Path to the Draft
What’s the usual story with first-year draftees? They put up stellar numbers in college and/or high school, but can’t replicate those numbers after they’re drafted due to better competition in the minors. A college All-American who hit .400 can struggle to stay above .200 as they adjust to minor league ball. It’s nothing to worry about, just the way things go. So what would you expect to see from a college senior infielder, converted outfielder, converted back to infielder who hit .176 in 330 career at-bats, who didn’t hit a Home Run until the end of his last season, and who only had 6 extra base hits in his entire college career? I’d have my doubts that this player would even record one minor league hit. However, I present to you Cody Dent, the man who’s mirroring the trend.
Speaking of Home Runs, his father did this.
Cody played for four years at the University of Florida, and reached the College World Series three times. Throughout his career, he was a light-hitting utility infielder who saw a majority of his time as a defensive replacement. During his senior year, Dent started 48 games for the Gators, but his struggles at the plate still remained. Cody hit .233 his freshman year, then .207, .134, and .169 in each subsequent season. But, he’s 6th on UF’s all-time sacrifice bunt leaderboard with 26 in his college career. So, that’s something; It seems like he’d make a good hitting pitcher.
Dent’s bright spot was the 2011 NCAA Tournament, where he played in and started 11 games, and hit .273 with a double, triple, and 4 RBIs as the Gators made it the championship series in Omaha. He was named to the All-Tournament team. Following his senior season, the previously undrafted Dent was selected by the Washington Nationals in the 22nd round of the 2013 First-Year Player Draft, likely/hopefully for his defense.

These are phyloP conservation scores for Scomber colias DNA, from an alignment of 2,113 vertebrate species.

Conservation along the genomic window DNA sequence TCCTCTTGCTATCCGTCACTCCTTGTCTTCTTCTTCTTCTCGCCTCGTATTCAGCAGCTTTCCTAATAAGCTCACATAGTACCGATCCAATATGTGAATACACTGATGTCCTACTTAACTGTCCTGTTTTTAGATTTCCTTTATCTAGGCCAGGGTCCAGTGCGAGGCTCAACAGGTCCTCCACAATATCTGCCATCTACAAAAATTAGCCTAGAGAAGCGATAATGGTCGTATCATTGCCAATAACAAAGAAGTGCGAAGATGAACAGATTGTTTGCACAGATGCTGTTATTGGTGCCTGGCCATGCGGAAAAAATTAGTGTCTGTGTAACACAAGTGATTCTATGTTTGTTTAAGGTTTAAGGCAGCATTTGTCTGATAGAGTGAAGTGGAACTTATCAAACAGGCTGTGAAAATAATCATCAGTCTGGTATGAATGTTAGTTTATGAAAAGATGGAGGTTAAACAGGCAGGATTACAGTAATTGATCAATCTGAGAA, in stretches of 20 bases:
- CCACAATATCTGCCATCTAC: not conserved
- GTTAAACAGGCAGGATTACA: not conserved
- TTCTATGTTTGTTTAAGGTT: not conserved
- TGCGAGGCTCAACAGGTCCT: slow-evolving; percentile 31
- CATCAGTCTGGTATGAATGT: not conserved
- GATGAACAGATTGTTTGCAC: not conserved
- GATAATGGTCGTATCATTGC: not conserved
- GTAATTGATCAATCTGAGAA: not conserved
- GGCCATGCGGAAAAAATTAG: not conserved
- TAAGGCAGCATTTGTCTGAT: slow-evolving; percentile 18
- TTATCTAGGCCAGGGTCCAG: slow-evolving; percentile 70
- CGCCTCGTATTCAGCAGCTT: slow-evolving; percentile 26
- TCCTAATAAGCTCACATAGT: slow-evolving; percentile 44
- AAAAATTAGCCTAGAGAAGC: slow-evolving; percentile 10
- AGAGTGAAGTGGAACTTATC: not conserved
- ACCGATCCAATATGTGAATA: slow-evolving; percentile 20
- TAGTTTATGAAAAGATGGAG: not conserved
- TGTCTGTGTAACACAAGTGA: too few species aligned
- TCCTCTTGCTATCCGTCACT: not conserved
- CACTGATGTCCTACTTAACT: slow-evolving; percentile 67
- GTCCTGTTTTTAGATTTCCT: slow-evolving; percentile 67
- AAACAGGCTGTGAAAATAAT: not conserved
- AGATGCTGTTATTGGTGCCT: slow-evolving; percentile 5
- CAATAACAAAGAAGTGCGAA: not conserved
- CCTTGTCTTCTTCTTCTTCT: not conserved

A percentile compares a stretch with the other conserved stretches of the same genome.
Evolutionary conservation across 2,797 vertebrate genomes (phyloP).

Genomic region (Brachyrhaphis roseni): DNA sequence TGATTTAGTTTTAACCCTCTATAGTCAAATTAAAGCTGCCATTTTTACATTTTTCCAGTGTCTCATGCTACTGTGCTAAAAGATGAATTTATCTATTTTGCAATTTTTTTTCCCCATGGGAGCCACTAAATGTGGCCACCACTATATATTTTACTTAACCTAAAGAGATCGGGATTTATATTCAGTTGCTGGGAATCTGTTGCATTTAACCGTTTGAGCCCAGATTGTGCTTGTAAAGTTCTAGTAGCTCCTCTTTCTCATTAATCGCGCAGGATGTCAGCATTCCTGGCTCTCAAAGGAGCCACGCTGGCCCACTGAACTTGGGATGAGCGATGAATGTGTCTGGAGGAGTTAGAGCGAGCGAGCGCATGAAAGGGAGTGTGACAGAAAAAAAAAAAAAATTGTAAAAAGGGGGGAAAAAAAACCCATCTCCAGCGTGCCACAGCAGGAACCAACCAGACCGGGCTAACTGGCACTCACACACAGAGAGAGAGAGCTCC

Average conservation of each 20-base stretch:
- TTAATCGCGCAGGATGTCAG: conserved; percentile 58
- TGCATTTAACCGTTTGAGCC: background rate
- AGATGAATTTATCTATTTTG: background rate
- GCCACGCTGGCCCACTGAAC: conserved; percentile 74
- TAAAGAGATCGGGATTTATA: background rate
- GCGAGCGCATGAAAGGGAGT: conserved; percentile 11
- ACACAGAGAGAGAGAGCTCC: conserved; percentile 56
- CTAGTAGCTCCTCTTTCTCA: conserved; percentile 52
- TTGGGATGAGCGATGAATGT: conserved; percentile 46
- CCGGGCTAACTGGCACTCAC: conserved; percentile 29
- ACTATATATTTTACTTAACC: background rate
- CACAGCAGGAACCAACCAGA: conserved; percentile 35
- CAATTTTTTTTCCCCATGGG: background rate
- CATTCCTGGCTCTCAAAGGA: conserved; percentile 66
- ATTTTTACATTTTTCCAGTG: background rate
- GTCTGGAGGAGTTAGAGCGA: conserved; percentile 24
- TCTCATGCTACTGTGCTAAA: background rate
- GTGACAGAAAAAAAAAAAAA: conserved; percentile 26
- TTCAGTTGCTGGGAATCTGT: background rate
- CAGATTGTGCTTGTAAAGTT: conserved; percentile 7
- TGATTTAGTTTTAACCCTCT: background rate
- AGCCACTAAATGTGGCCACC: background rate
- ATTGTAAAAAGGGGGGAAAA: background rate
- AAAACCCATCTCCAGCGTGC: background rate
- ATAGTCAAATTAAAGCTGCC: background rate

As a student a the University of Florida, I attended a large amount of baseball games, and I always rooted for Cody to do well. He never showed negative body language, and went about his business professionally. Also, he was the king of the “at ‘em ball”. I can’t count how many times he’s hit a rope right at an outfielder. I always imagined what kind of horrible BABIP Dent would have, so I calculated it. During his senior season, Cody Dent had a .193 BABIP. With an average BABIP ranging from about .290 – .310, this created a huge dent in his average (pun intended). Some players have established BABIPs in a different range (ex. Miguel Cabrera and Ichiro Suzuki around .345), however .193 can not be the true average for an SEC starter with MLB bloodlines. By personally watching Dent play, I can also attest that he’s better than the numbers show. I consider BABIP to be a measure of luck, and use it to determine whether a player is playing at their true ability. A BABIP far under the average means that a player is under performing, and a BABIP far above the average means that a player is over performing. To re-iterate, Dent’s senior BABIP was .193. This, coupled with only an 11.7% Strikeout Percentage (K%) creates a sense of hope that Cody could grow into a serviceable/not as dreadful bat.
So what does he do during his first 27 games in Short-Season A ball? Hit .278/ .365 /.300 with a .326 wOBA and a 108 wRC+. With 100 being the standard average for wRC+, this means that Cody Dent is an above average producer in Short-Season A ball. ABOVE AVERAGE!!! Considering the offensive woes he went through as a Gator, this is absolutely huge. Maintaining his improved offense will be a challenge for Cody, as he’s in danger of regressing. Dent’s minor league BABIP is .387, way above average, and astronomically above his college numbers. Is this a sign of the real Cody Dent? Is he having a lucky month? Or has Cody Dent gone through enough punishment and suffering from the baseball gods that they’re rewarding him for his perseverance? It’s time to sit back and watch The Curious Case of Cody Dent.
Like Father, Like Son